A young Chinese artist has received highest honors as the winner of the 2022 World Wildlife Day International Youth Art contest for his painting of a young child in a forest surrounded by several vulnerable species, which judges said showed humanity’s role in supporting biodiversity and habitat restoration.

Yanjun Mao, 13, was one of more than 1,500 entrants from 58 countries to submit original artwork to this year’s competition to mark World Wildlife Day on March 3. The contest asked participants to reflect on the theme “Recovering Key Species for Ecosystem Restoration” and the importance of drawing attention to endangered and critically endangered wildlife, while also highlighting the power of conservation efforts to protect biodiversity worldwide.

Yanjun’s painting, titled “Return Home,” shows a child with a hose spraying water toward the sky, with a blue whale swimming in the resulting waves and an elephant and crane-like bird roaming in lush forests nearby. The image is set within the face of a lion gazing peacefully at a butterfly-like creature and was “beautifully depicted,” said the International Fund for Animal Welfare (IFAW), one of the sponsors of the contest.

The painting “captures not just the interconnectedness between humans and our natural world, but how a young person might see their place in it – smaller and more surrounded by nature than our global societies seem to assume, and yet wanting to help, despite the enormity,” said Midori Paxton, head of Ecosystems and Biodiversity at the United Nations Development Programme.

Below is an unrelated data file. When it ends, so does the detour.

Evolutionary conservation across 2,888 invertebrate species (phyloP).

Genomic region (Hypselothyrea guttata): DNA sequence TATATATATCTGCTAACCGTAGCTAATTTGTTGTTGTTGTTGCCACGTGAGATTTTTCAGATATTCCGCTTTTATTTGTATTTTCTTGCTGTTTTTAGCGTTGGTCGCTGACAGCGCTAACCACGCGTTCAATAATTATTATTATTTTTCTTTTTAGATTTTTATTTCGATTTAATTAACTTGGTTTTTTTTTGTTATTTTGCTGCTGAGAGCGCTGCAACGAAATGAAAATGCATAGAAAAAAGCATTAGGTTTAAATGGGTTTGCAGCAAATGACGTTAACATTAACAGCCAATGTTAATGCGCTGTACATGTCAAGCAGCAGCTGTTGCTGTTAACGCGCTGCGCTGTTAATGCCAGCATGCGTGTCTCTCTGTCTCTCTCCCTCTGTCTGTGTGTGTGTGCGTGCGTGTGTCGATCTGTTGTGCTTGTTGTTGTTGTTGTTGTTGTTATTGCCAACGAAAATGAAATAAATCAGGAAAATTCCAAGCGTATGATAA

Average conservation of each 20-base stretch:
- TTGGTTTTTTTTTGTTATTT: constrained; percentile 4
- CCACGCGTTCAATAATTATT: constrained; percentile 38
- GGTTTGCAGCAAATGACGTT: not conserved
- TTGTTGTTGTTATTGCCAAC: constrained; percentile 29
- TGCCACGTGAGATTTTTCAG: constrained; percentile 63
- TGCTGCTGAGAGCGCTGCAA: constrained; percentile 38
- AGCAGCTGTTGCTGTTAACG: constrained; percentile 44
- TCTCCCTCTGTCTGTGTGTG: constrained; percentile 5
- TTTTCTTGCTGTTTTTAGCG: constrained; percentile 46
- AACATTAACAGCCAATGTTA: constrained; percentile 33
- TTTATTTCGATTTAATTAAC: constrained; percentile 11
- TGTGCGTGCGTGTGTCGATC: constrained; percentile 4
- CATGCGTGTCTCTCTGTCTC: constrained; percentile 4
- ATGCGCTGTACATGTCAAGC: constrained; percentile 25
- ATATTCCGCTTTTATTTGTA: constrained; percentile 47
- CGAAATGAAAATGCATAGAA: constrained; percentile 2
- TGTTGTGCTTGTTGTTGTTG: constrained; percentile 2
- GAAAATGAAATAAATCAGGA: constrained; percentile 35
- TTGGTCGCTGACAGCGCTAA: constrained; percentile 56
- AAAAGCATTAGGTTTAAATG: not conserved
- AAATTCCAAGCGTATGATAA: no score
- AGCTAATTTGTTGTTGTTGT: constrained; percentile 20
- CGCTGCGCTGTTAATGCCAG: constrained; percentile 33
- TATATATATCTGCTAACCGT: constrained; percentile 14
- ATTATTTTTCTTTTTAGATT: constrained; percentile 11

“In a year when the theme of World Wildlife Day is ‘Recovering Key Species for Ecosystem Restoration’, it offers a beautiful, timely message,” she added.

This year’s contest drew nearly three times as many entries as previous years, said Danielle Kessler, IFAW’s U.S. director.

“Choosing one winner was no easy task,” Kessler said. “The depictions of both flora and fauna created by such young artists not only exquisitely captures this year’s theme, but also vividly reflects their deep sense of connection to the natural world.”

The competition was sponsored by the International Fund for Animal Welfare (IFAW), the Secretariat of the Convention on International Trade in Endangered Species of Wild Fauna and Flora (CITES), and the United Nations Development Program (UNDP).

“Return Home” and the other 11 finalist entries can be found on the IFAW website.